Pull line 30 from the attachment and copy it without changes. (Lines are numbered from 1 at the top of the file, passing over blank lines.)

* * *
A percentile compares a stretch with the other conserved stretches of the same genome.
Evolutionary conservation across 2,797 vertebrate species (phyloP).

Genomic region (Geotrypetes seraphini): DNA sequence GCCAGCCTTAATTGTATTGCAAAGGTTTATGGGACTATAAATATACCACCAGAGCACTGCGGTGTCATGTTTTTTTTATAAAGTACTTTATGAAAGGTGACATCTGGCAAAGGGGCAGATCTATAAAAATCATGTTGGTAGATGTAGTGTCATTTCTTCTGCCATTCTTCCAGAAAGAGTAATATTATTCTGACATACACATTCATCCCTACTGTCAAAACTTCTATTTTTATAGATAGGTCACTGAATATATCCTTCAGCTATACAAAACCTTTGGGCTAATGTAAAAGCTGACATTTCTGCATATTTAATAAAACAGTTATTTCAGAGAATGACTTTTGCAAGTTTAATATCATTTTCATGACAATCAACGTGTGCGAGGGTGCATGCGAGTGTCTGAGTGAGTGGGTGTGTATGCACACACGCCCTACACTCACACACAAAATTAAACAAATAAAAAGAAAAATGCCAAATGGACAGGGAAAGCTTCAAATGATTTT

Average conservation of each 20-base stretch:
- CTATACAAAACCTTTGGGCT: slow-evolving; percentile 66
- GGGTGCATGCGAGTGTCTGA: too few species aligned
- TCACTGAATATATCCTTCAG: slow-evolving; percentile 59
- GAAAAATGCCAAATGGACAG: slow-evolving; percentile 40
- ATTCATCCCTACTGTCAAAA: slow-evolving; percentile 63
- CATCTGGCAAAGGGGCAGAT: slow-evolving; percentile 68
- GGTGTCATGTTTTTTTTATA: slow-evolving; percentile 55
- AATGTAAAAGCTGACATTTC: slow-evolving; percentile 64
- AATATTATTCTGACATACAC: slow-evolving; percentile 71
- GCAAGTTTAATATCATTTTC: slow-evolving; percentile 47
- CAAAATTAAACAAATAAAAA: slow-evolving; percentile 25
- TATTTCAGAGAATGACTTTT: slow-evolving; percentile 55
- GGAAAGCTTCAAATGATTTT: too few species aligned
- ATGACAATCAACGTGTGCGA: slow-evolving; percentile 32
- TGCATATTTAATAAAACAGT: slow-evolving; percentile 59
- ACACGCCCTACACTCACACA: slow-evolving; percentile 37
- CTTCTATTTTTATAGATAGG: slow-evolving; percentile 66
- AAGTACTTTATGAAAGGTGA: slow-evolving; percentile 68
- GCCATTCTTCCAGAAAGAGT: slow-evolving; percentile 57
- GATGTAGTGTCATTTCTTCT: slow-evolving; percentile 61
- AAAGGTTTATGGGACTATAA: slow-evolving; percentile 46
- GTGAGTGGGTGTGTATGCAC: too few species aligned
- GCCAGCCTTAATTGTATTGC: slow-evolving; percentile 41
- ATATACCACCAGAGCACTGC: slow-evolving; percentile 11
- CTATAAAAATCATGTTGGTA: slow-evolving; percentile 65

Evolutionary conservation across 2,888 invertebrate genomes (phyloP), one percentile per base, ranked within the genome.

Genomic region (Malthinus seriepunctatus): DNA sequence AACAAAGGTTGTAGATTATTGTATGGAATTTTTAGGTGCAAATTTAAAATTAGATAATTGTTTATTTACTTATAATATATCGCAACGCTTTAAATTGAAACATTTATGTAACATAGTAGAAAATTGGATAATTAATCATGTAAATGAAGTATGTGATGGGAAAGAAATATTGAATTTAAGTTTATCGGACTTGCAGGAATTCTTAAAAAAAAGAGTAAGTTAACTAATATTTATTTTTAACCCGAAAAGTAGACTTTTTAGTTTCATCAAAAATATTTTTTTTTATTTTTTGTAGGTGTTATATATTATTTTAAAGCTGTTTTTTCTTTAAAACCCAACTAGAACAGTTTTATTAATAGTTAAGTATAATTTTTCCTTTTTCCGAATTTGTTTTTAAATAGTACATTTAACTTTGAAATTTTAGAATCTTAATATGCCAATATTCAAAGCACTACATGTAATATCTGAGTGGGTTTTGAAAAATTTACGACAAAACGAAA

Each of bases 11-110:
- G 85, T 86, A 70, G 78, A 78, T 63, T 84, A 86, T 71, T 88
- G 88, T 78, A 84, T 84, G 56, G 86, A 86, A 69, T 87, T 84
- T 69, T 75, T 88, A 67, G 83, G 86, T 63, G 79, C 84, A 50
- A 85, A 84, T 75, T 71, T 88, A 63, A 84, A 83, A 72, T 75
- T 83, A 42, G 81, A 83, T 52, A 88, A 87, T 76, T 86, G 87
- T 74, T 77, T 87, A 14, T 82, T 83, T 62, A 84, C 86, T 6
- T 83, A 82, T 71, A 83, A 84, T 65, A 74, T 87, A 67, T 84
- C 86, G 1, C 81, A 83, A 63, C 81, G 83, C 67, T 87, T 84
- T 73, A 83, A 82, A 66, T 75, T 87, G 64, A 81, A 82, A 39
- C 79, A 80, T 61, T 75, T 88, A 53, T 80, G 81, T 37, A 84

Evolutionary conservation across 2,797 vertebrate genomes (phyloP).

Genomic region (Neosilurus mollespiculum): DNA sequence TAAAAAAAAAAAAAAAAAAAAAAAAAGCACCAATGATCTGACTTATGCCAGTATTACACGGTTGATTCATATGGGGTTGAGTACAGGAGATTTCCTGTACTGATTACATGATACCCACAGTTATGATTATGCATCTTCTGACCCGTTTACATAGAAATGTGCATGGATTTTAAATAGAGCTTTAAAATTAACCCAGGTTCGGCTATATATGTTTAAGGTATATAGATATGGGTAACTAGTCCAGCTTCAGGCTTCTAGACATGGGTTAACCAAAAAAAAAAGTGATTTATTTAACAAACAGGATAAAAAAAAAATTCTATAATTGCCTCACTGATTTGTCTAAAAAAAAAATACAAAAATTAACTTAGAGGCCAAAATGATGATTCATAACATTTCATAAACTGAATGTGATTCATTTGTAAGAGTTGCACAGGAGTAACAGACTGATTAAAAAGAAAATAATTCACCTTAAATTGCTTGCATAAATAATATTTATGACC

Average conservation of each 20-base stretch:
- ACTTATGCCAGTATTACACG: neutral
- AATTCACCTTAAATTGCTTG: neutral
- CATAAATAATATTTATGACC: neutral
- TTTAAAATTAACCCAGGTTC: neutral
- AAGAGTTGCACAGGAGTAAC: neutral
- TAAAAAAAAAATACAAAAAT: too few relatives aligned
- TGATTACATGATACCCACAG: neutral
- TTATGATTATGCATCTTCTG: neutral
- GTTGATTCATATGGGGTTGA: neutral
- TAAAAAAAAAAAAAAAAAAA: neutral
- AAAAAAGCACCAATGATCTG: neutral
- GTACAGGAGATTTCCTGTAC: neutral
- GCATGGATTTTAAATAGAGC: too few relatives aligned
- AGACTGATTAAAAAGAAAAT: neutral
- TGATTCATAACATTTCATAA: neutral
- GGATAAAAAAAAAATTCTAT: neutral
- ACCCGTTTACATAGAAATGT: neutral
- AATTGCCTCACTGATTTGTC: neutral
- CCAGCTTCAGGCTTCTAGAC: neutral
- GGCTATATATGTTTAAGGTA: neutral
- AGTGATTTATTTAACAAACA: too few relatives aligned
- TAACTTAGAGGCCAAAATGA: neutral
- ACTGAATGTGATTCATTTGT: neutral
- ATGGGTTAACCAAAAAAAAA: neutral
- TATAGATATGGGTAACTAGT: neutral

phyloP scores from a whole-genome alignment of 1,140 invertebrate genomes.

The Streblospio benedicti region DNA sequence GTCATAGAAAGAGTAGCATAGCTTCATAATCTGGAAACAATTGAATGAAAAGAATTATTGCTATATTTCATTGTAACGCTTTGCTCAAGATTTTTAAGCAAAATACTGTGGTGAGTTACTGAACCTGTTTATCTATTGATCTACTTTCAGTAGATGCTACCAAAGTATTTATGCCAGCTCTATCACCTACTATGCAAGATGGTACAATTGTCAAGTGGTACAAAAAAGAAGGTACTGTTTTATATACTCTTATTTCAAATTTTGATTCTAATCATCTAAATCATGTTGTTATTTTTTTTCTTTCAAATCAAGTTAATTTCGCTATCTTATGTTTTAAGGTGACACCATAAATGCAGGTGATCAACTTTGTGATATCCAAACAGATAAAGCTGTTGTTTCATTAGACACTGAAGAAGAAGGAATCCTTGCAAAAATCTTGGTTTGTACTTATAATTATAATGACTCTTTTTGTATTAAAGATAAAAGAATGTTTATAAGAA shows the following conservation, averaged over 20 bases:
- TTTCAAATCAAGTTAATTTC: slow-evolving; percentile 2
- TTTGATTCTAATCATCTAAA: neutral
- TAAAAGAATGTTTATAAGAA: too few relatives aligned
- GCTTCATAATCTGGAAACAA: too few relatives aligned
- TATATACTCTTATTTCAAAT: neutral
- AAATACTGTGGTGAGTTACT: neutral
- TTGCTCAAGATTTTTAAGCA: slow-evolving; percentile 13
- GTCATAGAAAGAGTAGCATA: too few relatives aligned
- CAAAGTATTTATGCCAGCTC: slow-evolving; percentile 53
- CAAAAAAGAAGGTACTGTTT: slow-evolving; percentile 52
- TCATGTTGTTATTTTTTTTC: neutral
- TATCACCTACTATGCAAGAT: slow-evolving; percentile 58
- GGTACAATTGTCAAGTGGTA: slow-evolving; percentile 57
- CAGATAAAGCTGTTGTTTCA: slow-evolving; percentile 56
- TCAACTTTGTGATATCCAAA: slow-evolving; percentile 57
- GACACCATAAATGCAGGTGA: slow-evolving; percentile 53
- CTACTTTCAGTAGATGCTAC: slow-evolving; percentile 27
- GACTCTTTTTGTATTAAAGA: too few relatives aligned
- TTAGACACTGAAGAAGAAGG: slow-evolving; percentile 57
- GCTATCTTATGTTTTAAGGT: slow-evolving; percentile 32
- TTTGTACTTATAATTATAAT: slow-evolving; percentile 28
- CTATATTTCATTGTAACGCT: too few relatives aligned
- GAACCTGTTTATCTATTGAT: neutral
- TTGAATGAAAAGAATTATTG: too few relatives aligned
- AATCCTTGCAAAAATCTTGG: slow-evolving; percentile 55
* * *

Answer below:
Evolutionary conservation across 2,888 invertebrate genomes (phyloP), one percentile per base, ranked within the genome.